European equities rose sharply on Tuesday as risk sentiment returned in early European session. A firmer yuan and gains in China’s main indices helped restore some confidence in the markets. The US dollar reversed earlier losses to head higher and oil prices attempted to make the first daily gain in 2016.
Comments by several central bank officials appeared to have little impact as market attention was focused on developments in China and in crude oil prices. On Monday, Dallas Fed President Robert Kaplan, who is not a voting member, said that the situation in China could force the Fed to delay further rate hikes.
ECB officials were also busy today with remarks on monetary policy but did not add anything new. Speaking to Reuters, Governing Council member Vitas Vasiliauskas said the ECB’s policy is effective and the central bank’s focus should be core inflation. Earlier in the day, another Governing Council member, Francois Villeroy de Galhau said the ECB’s QE program should boost growth and inflation in 2016 but expressed concerned about how low interest rates can go.
The euro had risen to 1.0899 dollars early in European trading but briefly hit a low of 1.0832 dollars on increased risk appetite before recovering to 1.0844 by late session.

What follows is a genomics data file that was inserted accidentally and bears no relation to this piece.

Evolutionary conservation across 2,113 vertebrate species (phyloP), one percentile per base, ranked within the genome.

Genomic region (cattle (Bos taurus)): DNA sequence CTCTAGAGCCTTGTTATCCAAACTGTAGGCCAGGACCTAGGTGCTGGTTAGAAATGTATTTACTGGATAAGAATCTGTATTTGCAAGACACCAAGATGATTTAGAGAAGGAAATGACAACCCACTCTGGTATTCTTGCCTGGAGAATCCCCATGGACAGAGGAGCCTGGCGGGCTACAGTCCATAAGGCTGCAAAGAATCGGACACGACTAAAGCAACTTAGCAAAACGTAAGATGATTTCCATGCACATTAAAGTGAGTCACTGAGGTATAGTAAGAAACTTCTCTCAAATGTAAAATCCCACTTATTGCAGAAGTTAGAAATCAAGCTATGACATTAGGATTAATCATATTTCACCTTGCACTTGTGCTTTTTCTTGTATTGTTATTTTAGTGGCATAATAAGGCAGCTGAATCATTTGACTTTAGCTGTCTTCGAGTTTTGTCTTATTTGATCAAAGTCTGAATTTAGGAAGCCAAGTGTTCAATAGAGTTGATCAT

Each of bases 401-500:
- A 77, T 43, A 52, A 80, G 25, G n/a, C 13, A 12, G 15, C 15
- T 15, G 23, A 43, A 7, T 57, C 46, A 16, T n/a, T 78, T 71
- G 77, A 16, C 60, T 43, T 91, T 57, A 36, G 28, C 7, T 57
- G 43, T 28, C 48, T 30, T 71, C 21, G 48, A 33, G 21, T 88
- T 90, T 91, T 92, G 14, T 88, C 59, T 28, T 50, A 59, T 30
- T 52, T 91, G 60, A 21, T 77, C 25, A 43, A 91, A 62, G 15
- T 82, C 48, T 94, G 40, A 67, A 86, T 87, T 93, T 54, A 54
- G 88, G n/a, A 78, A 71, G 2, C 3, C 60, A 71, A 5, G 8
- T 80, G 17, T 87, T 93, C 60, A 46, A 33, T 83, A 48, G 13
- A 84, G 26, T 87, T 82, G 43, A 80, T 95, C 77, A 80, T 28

The dollar came just shy of 118 yen before retreating to 117.81 yen in late European session. There was muted reaction to comments by the Bank of Japan’s Governor, Haruhiko Kuroda, who remains optimistic that underlying inflation trends have been steadily improving due to favourable employment conditions in Japan.
The pound had another bad session as disappointing industrial production data weighed on the British currency. Industrial output fell by 0.7% month-on-month in November against expectations of no change. Manufacturing output was also weaker, declining by 0.4% for a second straight month and compares with expectations of a 0.1% increase. The pound slumped to a 5½-low of 1.4378 dollars after the data, while the euro edged up to 0.7533 pounds.
Crude oil prices bounced higher in European trading after hitting a fresh 12-year low earlier in the day. US crude futures climbed by over 2% at one point to hit a high of $32.17 a barrel but prices were back down at $30.93 a barrel in late session. The outlook for oil prices is likely to remain bearish with OPEC still refusing to cut production following last week’s heavy losses.
The temporary rebound also lifted commodity-linked currencies, with the Canadian dollar moving away from near 13-year lows before it reversed again to drop to CA$ 1.4262 per US dollar. The Australian dollar also firmed on improved risk appetite, climbing to above 0.70 against the greenback, but fell back down to 0.6985 in late European trading.
The only major data out of the US today was the JOLTS job openings for November, which rose to 5.43 million from 5.35 million in October.
Looking ahead to tomorrow, markets will be anticipating the latest trade data out of China for any indication of a stabilization in the country’s economic slowdown. Exports are forecast to have fallen by 8% year-on-year on in December and imports are expected to decline by 11.5%.
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